Don't expect too much volatility before election results: Gopal Agrawal, DSP Investment Managers
Next three months are likely to be a little volatile with an upward bias in oil market, says Agrawal.
How would you map the market risk reward ratio after the rally? It has been a solid comeback, 7-8% on the Nifty, 10-12% in small and midcap stocks. Do you think that oversold position which we were in is behind us?
Yes from a fundamental perspective, definitely the valuations have caught up and in the near-term, India is benefitting from huge emerging market inflows. We have seen around $3.5 billion of inflow in Indian market and there are some positives. Globally, central bankers have turned very dovish and RBI is hell-bent on improving domestic liquidity and cutting interest rate to boost growth. Thanks to supportive central bankers -- both in India and abroad -- liquidity inflows and reasonable valuations have led to this rally.
There is a fear that the much talked-about volatility in the run-up to the elections is going to kick back or do you think those days are behind us?
There can be some volatility but the way political events have been played out, my sense is heightened volatility may not be there. As long as the market runs up, we have to be ready for some volatility, but I would say with confidence that heightened volatility may not be there in the run up to May 23rd.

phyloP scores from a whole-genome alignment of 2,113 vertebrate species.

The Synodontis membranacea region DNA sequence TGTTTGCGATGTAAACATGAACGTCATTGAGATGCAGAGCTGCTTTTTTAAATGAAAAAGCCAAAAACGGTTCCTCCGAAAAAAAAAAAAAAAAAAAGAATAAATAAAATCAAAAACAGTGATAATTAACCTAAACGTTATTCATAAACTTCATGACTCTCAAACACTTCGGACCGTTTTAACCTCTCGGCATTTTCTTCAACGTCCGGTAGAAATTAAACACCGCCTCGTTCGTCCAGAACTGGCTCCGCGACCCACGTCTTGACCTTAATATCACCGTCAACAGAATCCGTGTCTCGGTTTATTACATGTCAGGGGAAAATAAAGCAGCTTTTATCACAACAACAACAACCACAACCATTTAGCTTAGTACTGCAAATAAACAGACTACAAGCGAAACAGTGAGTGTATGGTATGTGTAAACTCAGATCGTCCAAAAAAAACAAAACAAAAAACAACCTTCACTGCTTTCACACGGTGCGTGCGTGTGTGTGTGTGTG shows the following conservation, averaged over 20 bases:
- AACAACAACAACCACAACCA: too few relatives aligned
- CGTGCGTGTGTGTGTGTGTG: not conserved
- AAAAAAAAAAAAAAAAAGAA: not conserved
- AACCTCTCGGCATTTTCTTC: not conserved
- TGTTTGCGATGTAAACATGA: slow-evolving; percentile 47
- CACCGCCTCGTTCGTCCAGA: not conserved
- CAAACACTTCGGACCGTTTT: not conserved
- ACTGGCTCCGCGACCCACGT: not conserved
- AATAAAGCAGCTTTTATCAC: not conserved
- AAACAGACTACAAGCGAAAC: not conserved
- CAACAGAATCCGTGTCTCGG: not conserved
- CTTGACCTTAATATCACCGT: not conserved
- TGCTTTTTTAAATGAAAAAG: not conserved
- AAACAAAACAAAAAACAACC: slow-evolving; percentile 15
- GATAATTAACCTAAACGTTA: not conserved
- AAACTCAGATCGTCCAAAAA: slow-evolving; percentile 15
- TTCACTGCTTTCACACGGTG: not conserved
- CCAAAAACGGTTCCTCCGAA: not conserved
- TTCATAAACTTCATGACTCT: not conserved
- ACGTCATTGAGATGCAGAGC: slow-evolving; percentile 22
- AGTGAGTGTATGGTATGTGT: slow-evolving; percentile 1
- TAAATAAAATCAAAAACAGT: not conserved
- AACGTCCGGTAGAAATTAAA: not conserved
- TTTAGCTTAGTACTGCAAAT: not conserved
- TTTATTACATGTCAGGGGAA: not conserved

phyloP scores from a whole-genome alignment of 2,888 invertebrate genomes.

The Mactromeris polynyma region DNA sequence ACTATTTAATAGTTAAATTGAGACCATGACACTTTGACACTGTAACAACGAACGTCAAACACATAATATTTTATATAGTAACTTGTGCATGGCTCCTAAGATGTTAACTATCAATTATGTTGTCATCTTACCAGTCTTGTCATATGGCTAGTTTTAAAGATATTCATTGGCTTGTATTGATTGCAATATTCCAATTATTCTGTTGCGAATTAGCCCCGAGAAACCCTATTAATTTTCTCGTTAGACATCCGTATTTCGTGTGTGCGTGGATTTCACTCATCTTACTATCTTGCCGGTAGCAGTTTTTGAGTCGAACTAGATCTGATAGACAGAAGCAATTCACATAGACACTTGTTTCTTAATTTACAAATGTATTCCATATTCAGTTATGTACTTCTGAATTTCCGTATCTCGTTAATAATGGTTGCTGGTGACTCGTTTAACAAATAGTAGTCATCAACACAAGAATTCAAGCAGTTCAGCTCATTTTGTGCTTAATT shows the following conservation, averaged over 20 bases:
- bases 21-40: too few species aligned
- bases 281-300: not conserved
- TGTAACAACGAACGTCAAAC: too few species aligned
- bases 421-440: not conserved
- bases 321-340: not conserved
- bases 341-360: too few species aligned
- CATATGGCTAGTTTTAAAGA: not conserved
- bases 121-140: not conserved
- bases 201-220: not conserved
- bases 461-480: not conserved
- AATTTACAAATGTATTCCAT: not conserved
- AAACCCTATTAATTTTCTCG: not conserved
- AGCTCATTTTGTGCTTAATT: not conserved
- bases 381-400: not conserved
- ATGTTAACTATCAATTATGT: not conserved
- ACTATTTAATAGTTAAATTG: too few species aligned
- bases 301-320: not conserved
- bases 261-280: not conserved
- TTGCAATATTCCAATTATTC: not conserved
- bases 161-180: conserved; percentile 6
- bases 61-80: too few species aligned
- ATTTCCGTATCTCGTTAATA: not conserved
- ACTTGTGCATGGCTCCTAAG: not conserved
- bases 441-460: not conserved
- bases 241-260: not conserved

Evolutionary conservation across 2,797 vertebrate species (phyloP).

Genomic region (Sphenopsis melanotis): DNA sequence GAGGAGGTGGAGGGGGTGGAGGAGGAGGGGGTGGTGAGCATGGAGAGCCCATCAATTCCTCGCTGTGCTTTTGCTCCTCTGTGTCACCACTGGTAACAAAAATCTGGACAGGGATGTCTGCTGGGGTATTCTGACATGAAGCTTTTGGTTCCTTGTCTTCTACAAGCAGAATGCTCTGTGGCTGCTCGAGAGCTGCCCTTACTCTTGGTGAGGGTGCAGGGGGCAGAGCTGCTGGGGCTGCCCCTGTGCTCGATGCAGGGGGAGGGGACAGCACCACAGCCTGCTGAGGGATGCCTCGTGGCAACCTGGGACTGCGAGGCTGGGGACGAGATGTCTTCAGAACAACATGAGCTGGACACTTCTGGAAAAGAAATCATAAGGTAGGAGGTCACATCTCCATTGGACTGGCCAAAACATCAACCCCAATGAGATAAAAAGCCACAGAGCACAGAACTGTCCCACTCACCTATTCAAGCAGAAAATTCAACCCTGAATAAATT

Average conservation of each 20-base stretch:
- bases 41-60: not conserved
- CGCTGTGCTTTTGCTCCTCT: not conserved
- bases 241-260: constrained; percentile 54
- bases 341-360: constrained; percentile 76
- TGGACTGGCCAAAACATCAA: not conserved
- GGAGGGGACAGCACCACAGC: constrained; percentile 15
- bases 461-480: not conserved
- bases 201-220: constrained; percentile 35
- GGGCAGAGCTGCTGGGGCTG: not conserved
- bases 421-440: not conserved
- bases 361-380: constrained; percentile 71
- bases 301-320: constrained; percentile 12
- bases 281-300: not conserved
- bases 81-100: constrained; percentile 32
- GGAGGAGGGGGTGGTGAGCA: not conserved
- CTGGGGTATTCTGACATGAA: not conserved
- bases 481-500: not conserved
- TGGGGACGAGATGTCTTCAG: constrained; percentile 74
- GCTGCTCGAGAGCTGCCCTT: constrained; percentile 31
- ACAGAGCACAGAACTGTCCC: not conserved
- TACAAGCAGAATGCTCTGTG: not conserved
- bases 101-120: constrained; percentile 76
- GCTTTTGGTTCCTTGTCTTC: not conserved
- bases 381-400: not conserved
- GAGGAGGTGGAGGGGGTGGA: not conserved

Crude oil prices have significantly cooled off. What is the stance that you have on the oil and gas space?
Currently, for the next three-four months, oil prices may move up because Saudi has announced 0.4 million barrels of production cut and the new pipeline in US is not likely to come before June-July. So next three months are likely to be a little volatile with an upward bias in oil market. But the medium-term view on oil is really benign.
In the near term, we can see some pressure because of rising oil price but this will be temporary in my view. Any correction may happen because of this and as we are entering into elections, generally there are some issues related to retail price variation and any correction can be viewed for medium to long-term portfolio construction. On balance, oil price in medium term view is very benign. We are constructive on oil and gas space also.
Would you approach election as a high-risk event and take a very defensive stance which is hide into consumers and IT? Do you have a special strategy in place?
I will approach this event with more domestic-oriented sectors because I am positive that construction activity has picked up. We are seeing some early signs of investment cycle picking up, thanks to the IBC process resolution and in certain categories, we are seeing capacity utilisation inching upward. Add to this, RBI is very much concerned about slow growth. So, they are adding liquidity in the system and are also likely to cut rate in the next policy and then maybe go for one more rate cut. On balance, I am more constructive and positive on the market and buy more domestic cyclicals and investment-related stocks.
There is reason to get optimistic on cyclicals and to believe that demand will be generated. But how will demand get generated because entrepreneurs are not taking risk?
We should not write off the consumer businesses because what we are seeing for the last five-six years is very benign agri commodity and input prices and in India, structurally the consumer demand is very strong. They have the tailwind of higher consumption demand and benign commodity prices. Both have led to consistent earnings upgrades in the consumer staples and discretionaries, which I am still positive on.